3: Create a Memory Box for Sentimental Things

“It started off so well. One minute you were sorting through that kitchen drawer, the next you’re reading a card from an old school friend, an hour has flown by and the contents of the drawer are still all around you. 

“Creating a memory box is one way to reduce the chance of getting distracted from the task at hand. I usually recommend every person in the house has one,” says George. “It means you don’t have to worry about where the item should go which can stop you in your tracks and lead you to reminisce. Just pop it in the box until the job’s done.

“Afterwards you can reward yourself by going through the box – guilt free. Take as much time as you need, sit with anything that evokes emotion and think about where you want it to live in your new home.”

4: Say Goodbye to Knick-Knacks You Never Liked

“Most of us have an ornament or artwork in our homes that we don’t like or want but are afraid to discard in case we offend the person who gifted it to us. Don’t burden yourself by taking it to your new home. No one will question it if they don’t see it again,” says George. “Everyone accepts things can get lost or broken during house moves.”

5: Use Your New Floor Plans to Make Decisions About Furniture

A floorplan to decide where your furniture will go

Use the floorplan for your new home to decide what furniture to keep
Image Credit: George Tanner
“Use your floor plan to work out what items of furniture are going to work in your new home. Make a note of built-in storage, this will help you start planning too.

“Donate the items that no longer fit or you don’t need. There are plenty of charities that will collect furniture from your home. Local councils will collect large waste items too but lead times for collection can be long,” says George.

6: Make a Place For Everything

An organized desk drawer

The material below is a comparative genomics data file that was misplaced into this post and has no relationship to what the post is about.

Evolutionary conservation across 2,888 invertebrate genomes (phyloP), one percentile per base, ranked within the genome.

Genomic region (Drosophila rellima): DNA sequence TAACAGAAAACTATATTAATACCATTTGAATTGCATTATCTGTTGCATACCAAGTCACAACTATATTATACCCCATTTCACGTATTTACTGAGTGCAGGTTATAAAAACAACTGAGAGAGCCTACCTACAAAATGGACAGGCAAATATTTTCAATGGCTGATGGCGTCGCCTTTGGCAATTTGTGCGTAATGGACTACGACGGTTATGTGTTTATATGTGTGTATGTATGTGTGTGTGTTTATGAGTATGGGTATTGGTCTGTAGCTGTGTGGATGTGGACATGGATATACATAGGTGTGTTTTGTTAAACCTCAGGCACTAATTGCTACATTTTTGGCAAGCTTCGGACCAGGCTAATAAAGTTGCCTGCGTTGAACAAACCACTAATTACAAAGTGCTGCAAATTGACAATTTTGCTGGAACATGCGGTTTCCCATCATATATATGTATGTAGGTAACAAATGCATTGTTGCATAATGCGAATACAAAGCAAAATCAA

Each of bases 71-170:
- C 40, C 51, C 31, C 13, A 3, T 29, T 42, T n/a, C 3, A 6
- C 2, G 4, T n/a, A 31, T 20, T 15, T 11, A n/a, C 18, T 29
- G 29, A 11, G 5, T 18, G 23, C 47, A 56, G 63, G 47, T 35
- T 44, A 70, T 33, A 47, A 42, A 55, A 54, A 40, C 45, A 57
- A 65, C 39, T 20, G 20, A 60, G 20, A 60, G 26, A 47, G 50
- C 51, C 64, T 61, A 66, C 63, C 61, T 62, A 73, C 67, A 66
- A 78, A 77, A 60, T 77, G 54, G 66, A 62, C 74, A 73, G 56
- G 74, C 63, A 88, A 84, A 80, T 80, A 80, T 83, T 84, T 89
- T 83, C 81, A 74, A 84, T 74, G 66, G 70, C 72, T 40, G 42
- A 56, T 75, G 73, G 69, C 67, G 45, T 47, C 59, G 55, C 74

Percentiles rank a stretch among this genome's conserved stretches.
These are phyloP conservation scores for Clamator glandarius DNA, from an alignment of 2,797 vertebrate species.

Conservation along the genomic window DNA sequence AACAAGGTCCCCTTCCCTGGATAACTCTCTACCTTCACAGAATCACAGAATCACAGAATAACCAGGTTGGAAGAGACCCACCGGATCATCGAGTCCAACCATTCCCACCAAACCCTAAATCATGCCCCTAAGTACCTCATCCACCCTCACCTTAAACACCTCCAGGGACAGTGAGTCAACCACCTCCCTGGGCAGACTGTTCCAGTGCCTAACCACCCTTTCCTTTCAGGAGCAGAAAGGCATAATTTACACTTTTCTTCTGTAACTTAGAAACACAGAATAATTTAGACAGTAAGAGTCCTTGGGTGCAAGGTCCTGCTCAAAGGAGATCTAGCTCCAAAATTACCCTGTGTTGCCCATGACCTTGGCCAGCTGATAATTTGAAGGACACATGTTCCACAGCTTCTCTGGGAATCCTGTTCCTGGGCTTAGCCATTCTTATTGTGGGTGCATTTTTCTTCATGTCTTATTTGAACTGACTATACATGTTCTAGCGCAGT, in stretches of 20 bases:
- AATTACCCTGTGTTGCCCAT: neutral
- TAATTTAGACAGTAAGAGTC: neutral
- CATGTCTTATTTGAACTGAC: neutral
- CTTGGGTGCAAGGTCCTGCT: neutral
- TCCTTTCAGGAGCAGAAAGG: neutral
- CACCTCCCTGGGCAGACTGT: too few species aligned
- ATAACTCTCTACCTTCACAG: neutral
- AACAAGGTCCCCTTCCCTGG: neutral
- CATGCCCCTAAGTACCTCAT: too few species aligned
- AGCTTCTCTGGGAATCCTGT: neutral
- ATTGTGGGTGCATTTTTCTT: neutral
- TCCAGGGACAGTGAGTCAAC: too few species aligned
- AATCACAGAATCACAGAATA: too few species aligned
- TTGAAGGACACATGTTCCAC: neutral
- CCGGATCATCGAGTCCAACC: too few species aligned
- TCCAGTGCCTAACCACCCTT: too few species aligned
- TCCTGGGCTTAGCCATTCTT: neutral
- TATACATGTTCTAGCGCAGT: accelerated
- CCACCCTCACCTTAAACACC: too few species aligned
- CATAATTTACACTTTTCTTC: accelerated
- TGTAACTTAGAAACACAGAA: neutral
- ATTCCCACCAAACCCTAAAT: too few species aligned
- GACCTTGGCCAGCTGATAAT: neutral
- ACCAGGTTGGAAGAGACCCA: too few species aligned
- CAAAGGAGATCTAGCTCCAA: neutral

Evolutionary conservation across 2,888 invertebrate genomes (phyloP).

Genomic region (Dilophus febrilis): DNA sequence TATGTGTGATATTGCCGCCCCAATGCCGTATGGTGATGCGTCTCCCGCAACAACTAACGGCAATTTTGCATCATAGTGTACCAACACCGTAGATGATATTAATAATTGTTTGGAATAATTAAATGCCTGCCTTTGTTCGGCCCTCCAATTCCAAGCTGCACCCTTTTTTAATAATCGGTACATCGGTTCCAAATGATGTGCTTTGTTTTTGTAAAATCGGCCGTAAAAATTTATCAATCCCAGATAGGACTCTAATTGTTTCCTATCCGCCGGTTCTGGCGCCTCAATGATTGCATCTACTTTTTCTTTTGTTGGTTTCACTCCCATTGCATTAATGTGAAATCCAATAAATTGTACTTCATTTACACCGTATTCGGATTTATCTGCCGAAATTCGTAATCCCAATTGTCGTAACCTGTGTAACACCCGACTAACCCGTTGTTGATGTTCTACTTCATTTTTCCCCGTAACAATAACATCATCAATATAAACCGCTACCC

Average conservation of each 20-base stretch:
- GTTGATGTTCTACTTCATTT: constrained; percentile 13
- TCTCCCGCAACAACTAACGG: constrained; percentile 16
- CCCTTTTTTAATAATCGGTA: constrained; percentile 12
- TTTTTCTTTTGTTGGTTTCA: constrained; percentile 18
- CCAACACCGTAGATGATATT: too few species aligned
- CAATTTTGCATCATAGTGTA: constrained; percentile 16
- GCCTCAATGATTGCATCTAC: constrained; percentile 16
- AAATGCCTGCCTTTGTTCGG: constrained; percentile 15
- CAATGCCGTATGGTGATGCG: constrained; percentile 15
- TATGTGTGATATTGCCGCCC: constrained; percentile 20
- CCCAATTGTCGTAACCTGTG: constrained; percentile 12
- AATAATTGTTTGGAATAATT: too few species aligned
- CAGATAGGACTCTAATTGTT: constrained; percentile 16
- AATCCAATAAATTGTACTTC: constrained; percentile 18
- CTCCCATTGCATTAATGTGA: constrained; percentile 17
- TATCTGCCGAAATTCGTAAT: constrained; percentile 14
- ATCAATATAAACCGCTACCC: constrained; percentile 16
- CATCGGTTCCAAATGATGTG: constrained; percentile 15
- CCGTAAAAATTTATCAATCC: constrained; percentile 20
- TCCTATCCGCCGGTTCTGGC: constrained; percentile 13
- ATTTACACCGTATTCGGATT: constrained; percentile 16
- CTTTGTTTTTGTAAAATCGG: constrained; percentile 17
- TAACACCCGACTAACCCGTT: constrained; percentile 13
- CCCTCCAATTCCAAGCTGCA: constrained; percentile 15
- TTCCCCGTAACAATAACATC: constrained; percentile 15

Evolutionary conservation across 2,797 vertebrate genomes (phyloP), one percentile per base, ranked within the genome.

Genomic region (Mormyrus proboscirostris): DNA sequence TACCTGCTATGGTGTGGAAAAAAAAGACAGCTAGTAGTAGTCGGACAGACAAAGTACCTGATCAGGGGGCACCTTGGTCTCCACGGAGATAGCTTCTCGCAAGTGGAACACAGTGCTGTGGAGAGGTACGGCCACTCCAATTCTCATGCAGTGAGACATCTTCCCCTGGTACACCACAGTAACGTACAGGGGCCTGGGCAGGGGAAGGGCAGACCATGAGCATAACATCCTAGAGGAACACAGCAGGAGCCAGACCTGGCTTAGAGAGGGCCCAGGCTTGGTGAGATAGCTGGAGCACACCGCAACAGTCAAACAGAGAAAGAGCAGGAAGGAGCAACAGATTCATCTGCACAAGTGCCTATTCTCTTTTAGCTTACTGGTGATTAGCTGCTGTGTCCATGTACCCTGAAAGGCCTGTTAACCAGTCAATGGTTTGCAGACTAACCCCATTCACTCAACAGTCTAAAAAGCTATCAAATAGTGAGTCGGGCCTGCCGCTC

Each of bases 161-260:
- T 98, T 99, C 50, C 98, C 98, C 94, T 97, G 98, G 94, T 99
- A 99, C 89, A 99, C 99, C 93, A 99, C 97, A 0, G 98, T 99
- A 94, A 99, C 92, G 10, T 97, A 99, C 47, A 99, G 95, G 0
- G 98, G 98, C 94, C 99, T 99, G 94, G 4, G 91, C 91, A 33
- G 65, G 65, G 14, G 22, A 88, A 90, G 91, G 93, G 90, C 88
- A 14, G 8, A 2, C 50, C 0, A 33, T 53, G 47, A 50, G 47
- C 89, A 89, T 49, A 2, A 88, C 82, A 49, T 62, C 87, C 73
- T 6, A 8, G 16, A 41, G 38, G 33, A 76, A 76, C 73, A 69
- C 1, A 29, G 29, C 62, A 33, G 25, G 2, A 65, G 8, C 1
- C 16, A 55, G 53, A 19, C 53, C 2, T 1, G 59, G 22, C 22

Decide on a fixed place for where items belong
Image Credit: Getty Images

“One of the main reasons clutter starts to build is either because you have too much of something or you are not quite sure where to put it,” says George. “Having a clear place for everything you own will help you address this. It doesn’t really matter where that is – as long as it makes sense to you and your family. This ensures everyone knows where an item should go so there is no excuse for not putting it back there

“If you have items that float around your home, use your move to decide on a fixed location for them. Then when you pack, put them in the packing box allocated to that room and label it. 

“It means there’s less chance of you having a room of boxes in your new house that sit there for months, as you don’t know what’s in them and where to put them,” she says.

7. Keep Yourself Motivated

Moving home is a really exciting time. But getting organised is no mean feat so give yourself a bit of praise for everything you sort no matter how small.

“Think of the process as a chance to focus on what matters to you, choosing what stays and what goes can be an emotional release,” says George. “It’s not only a way to free up square footage but an opportunity to create some headspace for a fresh new life chapter in your life.”